917 F2d 564 Tennessee Valley Authority v. Salary Policy Employee Panel

917 F.2d 564

136 L.R.R.M. (BNA) 2543


No. 89-6397.

United States Court of Appeals, Sixth Circuit.

Nov. 1, 1990.

Unpublished Disposition
NOTICE: Sixth Circuit Rule 24(c) states that citation of unpublished dispositions is disfavored except for establishing res judicata, estoppel, or the law of the case and requires service of copies of cited unpublished dispositions of the Sixth Circuit.



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This action was brought by the Tennessee Valley Authority, pursuant to 28 U.S.C. Secs. 1331, 1337, and 1345 (1982), to vacate a labor arbitration award, rendered on December 4, 1988. The district court ultimately held that the arbitrator's award, in favor of the grievant, did not "draw its essence" from the collective bargaining contract. Accordingly, the district court entered an order vacating the award. The grievant appeals from the district court's order.


Having carefully reviewed the record and briefs submitted in this case, we find no error warranting reversal. We, therefore, AFFIRM the judgment of the district court for the reasons set forth in the September 20, 1989 opinion and order of the Honorable R. Allen Edgar, United States District Judge for the Eastern District of Tennessee.


KEITH, Circuit Judge, dissenting.


The majority has affirmed the district court's opinion on the basis that the arbitrator's award did not "draw its essence" from the collective bargaining agreement. Because I find that United Paperworkers International Union v. Misco, Inc., 484 U.S. 29 (1987) is controlling precedent, I respectfully dissent.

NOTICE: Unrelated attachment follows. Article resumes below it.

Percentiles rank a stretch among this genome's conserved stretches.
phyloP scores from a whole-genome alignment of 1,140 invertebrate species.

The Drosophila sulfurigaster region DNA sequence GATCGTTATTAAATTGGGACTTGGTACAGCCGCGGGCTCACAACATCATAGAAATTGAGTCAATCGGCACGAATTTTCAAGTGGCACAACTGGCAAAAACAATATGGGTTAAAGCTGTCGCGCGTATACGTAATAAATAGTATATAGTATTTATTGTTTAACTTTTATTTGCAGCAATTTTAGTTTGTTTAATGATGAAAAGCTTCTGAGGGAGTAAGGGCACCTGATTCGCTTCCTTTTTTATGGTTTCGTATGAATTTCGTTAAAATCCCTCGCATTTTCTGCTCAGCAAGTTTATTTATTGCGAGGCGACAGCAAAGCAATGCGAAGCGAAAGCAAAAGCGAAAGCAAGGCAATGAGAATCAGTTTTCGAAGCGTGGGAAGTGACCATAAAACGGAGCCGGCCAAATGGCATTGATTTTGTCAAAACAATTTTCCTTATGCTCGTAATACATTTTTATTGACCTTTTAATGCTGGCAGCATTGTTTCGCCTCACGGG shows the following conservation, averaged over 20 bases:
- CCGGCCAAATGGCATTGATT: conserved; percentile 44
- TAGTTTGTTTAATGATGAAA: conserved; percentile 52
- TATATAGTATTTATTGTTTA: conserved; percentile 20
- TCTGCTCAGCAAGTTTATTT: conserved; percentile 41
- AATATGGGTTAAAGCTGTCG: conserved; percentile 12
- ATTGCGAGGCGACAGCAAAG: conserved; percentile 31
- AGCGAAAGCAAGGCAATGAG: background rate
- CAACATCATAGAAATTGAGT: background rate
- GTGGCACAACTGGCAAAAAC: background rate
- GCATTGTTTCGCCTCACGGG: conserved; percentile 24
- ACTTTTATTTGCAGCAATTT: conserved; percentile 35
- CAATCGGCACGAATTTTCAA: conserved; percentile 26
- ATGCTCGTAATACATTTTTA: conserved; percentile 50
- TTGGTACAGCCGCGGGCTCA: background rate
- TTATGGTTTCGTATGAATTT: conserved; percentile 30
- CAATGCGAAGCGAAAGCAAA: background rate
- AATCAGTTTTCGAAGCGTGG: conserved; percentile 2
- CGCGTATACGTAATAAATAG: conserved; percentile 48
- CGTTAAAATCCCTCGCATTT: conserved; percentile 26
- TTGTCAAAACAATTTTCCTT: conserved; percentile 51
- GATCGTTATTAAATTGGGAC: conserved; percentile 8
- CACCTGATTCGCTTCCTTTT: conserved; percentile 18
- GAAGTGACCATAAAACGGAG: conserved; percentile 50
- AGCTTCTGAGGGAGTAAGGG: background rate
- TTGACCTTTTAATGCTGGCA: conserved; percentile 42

Courts play only a limited role in reviewing an arbitrator's decision. See id. at 36. Absent fraud by the parties or an arbitrator's dishonesty, reviewing courts are not authorized to reconsider the merits of an award, as this would undermine the preference for private settlement of labor disputes by arbitration without governmental intervention. See id. at 36-37. ("The courts are not authorized to reconsider the merits of an award even though the parties may allege that the award rests on errors of fact or on misinterpretation of the contract."). Therefore, under Misco the reviewing court must determine whether the arbitrator's award "draws its essence from the collective bargaining agreement" and does not simply reflect the arbitrator's own notions of "industrial justice." Id. at 36. As long as the arbitrator's award meets the minimal requirement of drawing its essence from the collective bargaining agreement, it is legitimate and should be upheld.1


Here, the arbitrator conducted an investigation into the merits of the case and relied on a reasonable interpretation of the collective bargaining agreement. (The arbitrator upheld TVA's termination of Rachel Adcock for participating in the travel fraud scheme, determined that TVA delayed investigating the travel fraud, and awarded pay to Adcock for four five-day work weeks.) In reviewing the arbitrator's decision, the district court reconsidered the merits of the award. The district court applied its own interpretation of the collective bargaining agreement, and conducted its own analysis. Because I believe the district court overreached by conducting a de novo review of the facts and the application of the law to this case, I would reverse the district court's judgment.


In an earlier decision, Steelworkers v. America Manufacturing Co., 363 U.S. 564 (1960), the Supreme Court addressed this issue:

The function of the court is very limited when the parties have agreed to submit all questions of contract interpretation to the arbitrator. It is confined to ascertaining whether the party seeking arbitration is making a claim which on its face is governed by the contract. Whether the moving party is right or wrong is a question of contract interpretation for the arbitrator. In these circumstances the moving party should not be deprived of the arbitrator's judgment, when it was his judgment and all that it connotes that was bargained for.

The courts, therefore, have no business weighing the merits of the grievance, considering whether there is equity in a particular claim, or determining whether there is particular language in the written instrument which will support the claim.

Id. at 567-68 (emphasis added).